China has included its South China Sea on maps printed inside new Chinese passports.
Vietnam has accordingly made a formal complaint to Beijing about the new passports. “The Vietnamese side has taken note of this matter and the two sides are discussing it, but so far there has been no result,” said Vietnam’s embassy in Beijing.
Other countries that have clashed with China over its assertions in the South China Sea, in particular the Philippines, are also worried China is trying to force their immigration officials to implicitly recognize Chinese claims every time a Chinese citizen is given a visa or an entry or exit stamp in one of the new passports.
The Philippine embassy in Beijing has not responded to requests for comment.
The territorial disputes in the South and East China Seas have overshadowed the just wrapped-up summits of Asia-Pacific leaders in Cambodia.
China’s territorial claims are represented on Chinese maps by a “nine-dash line” covering the South China Sea. Until recently, most regional governments had assumed the nine-dash line represented Beijing’s starting position for negotiations.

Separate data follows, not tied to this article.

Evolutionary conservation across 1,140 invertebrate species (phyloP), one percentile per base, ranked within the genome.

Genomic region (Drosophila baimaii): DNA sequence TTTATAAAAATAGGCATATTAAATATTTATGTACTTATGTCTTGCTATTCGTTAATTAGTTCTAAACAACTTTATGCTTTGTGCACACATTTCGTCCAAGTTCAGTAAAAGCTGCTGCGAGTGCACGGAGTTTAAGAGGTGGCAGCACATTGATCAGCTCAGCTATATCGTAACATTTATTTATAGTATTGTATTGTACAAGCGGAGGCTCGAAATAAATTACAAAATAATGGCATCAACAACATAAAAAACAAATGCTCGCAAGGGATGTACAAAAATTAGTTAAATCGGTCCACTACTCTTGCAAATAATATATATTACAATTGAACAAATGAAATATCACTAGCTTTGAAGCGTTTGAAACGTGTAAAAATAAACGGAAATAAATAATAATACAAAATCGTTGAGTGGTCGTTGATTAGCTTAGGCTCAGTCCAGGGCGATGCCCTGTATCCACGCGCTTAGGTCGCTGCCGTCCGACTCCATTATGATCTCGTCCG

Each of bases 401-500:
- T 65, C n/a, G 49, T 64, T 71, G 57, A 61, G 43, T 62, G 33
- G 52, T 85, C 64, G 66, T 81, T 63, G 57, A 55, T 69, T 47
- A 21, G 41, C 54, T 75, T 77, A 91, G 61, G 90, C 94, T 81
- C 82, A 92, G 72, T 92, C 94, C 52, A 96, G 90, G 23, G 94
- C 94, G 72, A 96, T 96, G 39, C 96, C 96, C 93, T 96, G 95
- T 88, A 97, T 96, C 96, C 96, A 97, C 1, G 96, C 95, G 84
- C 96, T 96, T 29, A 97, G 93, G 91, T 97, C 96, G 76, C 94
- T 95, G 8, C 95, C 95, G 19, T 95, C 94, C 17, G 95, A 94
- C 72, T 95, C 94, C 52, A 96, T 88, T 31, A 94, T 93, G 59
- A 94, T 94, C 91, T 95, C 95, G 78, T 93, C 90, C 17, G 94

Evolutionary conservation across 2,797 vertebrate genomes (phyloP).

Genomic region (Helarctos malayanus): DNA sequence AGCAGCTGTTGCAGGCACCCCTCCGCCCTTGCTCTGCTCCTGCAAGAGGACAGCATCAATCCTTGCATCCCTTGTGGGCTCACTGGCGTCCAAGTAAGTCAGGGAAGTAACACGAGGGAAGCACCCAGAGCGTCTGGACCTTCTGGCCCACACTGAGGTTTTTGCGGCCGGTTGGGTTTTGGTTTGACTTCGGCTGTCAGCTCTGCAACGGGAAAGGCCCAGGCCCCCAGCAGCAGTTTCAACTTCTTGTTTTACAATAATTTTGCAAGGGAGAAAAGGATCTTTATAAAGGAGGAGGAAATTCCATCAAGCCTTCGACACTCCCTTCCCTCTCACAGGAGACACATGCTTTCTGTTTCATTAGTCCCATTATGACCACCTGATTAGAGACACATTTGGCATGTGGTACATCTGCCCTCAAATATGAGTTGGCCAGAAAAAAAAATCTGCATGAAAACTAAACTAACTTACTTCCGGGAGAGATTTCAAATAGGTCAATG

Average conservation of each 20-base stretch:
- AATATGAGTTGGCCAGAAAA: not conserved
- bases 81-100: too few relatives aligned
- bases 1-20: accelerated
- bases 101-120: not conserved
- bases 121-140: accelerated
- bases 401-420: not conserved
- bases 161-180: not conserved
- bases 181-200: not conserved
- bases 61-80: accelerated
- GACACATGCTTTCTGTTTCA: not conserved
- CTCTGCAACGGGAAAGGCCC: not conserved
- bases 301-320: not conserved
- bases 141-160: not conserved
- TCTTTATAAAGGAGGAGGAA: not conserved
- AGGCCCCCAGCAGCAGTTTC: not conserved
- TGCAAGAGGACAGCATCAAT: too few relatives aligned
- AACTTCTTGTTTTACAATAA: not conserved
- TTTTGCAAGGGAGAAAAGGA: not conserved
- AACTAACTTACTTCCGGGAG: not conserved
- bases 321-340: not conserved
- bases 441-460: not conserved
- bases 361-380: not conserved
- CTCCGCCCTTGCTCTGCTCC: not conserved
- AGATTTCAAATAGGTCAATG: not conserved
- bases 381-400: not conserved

The inclusion of the South China Sea claims and the nine dashes in the latest Chinese passport has raised further doubts about China’s willingness to compromise on the issue, said a foreign media outlet.
“This is viewed as quite a serious escalation because China is issuing millions of these new passports and adult passports are valid for 10 years,” said a Beijing-based diplomat.
China’s ministry of public security oversees the design and issuing of the new Chinese passports, according to the Chinese foreign ministry.
“The map on the Chinese passport is not directed at any specific country,” the Chinese foreign ministry said in a statement. “China is willing to actively communicate with the relevant countries.”
Shi Yinhong, a professor of international affairs at Renmin University, said including China’s territorial claims in the new passports could “demonstrate our national sovereignty but it could also make things more problematic and there is already more than enough trouble [between China and its neighbors over territorial claims in the South China Sea]”. Prof Shi said it was likely that the decision to include the map was made at ministerial level rather than at the national leadership level.